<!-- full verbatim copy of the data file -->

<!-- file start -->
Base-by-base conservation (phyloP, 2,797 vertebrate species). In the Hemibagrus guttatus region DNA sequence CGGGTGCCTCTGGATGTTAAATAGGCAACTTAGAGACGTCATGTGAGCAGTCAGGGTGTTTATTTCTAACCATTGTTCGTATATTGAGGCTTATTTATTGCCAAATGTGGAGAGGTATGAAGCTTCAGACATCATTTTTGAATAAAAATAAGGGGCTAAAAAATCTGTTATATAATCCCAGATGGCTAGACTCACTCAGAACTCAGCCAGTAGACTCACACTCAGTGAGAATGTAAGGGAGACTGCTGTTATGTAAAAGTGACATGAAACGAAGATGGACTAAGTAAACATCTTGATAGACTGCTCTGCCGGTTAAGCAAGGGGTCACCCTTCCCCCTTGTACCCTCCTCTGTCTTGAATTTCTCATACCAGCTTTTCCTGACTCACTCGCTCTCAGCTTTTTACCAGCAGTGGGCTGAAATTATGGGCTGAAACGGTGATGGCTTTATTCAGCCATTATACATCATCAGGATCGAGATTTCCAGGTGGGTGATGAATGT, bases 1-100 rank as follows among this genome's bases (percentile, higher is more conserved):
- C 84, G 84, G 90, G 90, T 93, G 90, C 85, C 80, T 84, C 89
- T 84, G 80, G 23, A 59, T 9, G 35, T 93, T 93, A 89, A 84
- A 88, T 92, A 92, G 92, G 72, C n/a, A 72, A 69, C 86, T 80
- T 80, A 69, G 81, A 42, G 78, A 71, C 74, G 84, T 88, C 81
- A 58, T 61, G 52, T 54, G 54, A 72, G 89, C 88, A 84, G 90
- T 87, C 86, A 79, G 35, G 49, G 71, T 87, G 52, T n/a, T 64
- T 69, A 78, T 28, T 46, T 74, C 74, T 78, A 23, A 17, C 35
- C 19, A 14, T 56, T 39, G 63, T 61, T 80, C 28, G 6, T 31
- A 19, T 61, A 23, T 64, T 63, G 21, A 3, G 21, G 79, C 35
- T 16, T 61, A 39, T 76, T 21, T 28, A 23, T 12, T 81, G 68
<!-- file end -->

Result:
Base-by-base conservation (phyloP, 2,797 vertebrate species). In the Hemibagrus guttatus region DNA sequence CGGGTGCCTCTGGATGTTAAATAGGCAACTTAGAGACGTCATGTGAGCAGTCAGGGTGTTTATTTCTAACCATTGTTCGTATATTGAGGCTTATTTATTGCCAAATGTGGAGAGGTATGAAGCTTCAGACATCATTTTTGAATAAAAATAAGGGGCTAAAAAATCTGTTATATAATCCCAGATGGCTAGACTCACTCAGAACTCAGCCAGTAGACTCACACTCAGTGAGAATGTAAGGGAGACTGCTGTTATGTAAAAGTGACATGAAACGAAGATGGACTAAGTAAACATCTTGATAGACTGCTCTGCCGGTTAAGCAAGGGGTCACCCTTCCCCCTTGTACCCTCCTCTGTCTTGAATTTCTCATACCAGCTTTTCCTGACTCACTCGCTCTCAGCTTTTTACCAGCAGTGGGCTGAAATTATGGGCTGAAACGGTGATGGCTTTATTCAGCCATTATACATCATCAGGATCGAGATTTCCAGGTGGGTGATGAATGT, bases 1-100 rank as follows among this genome's bases (percentile, higher is more conserved):
- C 84, G 84, G 90, G 90, T 93, G 90, C 85, C 80, T 84, C 89
- T 84, G 80, G 23, A 59, T 9, G 35, T 93, T 93, A 89, A 84
- A 88, T 92, A 92, G 92, G 72, C n/a, A 72, A 69, C 86, T 80
- T 80, A 69, G 81, A 42, G 78, A 71, C 74, G 84, T 88, C 81
- A 58, T 61, G 52, T 54, G 54, A 72, G 89, C 88, A 84, G 90
- T 87, C 86, A 79, G 35, G 49, G 71, T 87, G 52, T n/a, T 64
- T 69, A 78, T 28, T 46, T 74, C 74, T 78, A 23, A 17, C 35
- C 19, A 14, T 56, T 39, G 63, T 61, T 80, C 28, G 6, T 31
- A 19, T 61, A 23, T 64, T 63, G 21, A 3, G 21, G 79, C 35
- T 16, T 61, A 39, T 76, T 21, T 28, A 23, T 12, T 81, G 68